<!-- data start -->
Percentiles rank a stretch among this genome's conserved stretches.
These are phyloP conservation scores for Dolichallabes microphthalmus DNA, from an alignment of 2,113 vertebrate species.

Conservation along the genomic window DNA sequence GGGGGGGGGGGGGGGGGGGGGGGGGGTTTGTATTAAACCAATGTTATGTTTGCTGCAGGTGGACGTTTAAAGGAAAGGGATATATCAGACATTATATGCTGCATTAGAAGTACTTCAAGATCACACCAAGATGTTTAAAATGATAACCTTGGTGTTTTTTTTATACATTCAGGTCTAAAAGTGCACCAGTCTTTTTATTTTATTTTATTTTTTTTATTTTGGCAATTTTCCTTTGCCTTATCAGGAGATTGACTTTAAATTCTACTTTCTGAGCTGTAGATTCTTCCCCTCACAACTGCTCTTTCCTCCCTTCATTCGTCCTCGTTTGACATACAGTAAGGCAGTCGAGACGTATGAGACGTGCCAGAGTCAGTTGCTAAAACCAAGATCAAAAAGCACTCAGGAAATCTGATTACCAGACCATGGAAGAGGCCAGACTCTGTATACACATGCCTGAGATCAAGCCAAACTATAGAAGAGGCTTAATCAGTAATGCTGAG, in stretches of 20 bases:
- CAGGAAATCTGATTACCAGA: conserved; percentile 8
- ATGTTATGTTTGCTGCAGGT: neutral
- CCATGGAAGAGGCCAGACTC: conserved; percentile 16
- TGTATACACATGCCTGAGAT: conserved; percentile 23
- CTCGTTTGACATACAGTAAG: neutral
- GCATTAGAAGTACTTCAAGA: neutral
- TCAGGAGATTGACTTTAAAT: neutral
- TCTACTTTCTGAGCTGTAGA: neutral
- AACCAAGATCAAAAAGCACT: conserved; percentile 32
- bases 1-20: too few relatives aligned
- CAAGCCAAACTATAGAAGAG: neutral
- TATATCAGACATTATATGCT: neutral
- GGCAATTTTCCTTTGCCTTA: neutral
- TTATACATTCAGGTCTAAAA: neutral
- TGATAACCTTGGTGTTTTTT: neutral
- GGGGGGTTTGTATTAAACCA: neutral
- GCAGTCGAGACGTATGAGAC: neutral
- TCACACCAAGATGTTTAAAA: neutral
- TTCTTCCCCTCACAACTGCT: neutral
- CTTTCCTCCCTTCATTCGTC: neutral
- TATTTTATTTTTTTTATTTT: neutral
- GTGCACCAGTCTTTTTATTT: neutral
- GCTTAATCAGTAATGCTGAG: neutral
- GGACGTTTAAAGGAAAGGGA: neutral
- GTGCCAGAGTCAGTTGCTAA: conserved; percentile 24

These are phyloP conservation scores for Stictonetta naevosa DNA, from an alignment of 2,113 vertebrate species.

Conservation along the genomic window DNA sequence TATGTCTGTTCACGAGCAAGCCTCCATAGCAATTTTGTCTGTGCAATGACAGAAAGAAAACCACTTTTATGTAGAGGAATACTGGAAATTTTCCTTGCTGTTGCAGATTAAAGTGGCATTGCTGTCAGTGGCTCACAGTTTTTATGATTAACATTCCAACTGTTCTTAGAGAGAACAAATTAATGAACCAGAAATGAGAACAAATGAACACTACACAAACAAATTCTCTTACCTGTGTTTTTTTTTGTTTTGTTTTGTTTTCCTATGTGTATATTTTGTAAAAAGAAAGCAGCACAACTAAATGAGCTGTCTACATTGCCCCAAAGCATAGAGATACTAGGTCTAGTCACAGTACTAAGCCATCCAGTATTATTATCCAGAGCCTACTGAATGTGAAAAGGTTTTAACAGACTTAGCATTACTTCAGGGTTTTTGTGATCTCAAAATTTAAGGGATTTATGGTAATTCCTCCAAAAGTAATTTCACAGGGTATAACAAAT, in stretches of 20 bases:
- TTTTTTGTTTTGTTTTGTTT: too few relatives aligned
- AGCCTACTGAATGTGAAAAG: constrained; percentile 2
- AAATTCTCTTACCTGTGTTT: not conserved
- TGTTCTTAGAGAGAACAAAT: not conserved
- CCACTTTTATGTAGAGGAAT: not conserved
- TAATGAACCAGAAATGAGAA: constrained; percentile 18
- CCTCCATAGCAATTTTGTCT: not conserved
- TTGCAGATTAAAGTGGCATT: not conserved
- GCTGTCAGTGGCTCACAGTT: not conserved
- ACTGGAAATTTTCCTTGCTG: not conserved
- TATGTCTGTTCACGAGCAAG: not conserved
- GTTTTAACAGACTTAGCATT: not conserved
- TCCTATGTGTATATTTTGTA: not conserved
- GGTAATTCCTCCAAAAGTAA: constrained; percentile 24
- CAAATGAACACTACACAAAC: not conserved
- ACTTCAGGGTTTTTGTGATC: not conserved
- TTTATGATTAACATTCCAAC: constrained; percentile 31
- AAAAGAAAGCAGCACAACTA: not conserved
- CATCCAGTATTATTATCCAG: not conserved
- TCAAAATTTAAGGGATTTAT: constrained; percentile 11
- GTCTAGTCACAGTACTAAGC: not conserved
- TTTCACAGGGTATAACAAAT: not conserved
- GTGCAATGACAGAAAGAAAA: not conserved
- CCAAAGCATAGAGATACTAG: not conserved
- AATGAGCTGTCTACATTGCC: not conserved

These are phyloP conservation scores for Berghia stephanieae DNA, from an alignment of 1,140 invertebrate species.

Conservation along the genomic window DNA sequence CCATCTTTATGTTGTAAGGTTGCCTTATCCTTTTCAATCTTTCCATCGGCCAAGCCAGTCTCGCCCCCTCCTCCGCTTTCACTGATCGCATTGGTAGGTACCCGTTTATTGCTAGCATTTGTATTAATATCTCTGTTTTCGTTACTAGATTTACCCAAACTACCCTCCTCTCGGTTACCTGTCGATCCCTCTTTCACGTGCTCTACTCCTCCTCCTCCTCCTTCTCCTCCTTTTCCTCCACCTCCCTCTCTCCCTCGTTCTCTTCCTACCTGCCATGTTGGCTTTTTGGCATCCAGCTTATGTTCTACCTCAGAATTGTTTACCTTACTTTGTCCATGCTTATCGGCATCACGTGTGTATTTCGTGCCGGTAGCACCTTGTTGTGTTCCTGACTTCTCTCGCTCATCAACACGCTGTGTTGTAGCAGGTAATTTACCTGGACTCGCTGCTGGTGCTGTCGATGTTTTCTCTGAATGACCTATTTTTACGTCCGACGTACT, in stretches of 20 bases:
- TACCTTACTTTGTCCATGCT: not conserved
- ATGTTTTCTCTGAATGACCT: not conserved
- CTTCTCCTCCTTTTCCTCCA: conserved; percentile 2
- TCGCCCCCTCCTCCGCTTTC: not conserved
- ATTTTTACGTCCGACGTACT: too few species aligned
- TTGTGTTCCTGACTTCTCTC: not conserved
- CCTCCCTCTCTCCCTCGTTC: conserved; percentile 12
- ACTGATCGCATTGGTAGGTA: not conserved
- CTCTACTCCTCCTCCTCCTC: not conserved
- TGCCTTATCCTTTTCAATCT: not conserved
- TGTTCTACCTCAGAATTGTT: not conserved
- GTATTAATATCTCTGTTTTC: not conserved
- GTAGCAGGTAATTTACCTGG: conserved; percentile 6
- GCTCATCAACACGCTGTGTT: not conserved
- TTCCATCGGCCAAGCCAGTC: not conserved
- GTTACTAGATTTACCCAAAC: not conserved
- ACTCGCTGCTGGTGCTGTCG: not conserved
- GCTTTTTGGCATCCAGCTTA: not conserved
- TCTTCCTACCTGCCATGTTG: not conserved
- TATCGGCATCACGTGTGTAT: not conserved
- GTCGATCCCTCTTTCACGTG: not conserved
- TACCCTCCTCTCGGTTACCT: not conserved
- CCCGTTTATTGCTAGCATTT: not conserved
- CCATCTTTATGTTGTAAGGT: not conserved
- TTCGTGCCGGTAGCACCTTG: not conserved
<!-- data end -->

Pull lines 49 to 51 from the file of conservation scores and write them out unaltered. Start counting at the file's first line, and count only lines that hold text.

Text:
- CATCCAGTATTATTATCCAG: not conserved
- TCAAAATTTAAGGGATTTAT: constrained; percentile 11
- GTCTAGTCACAGTACTAAGC: not conserved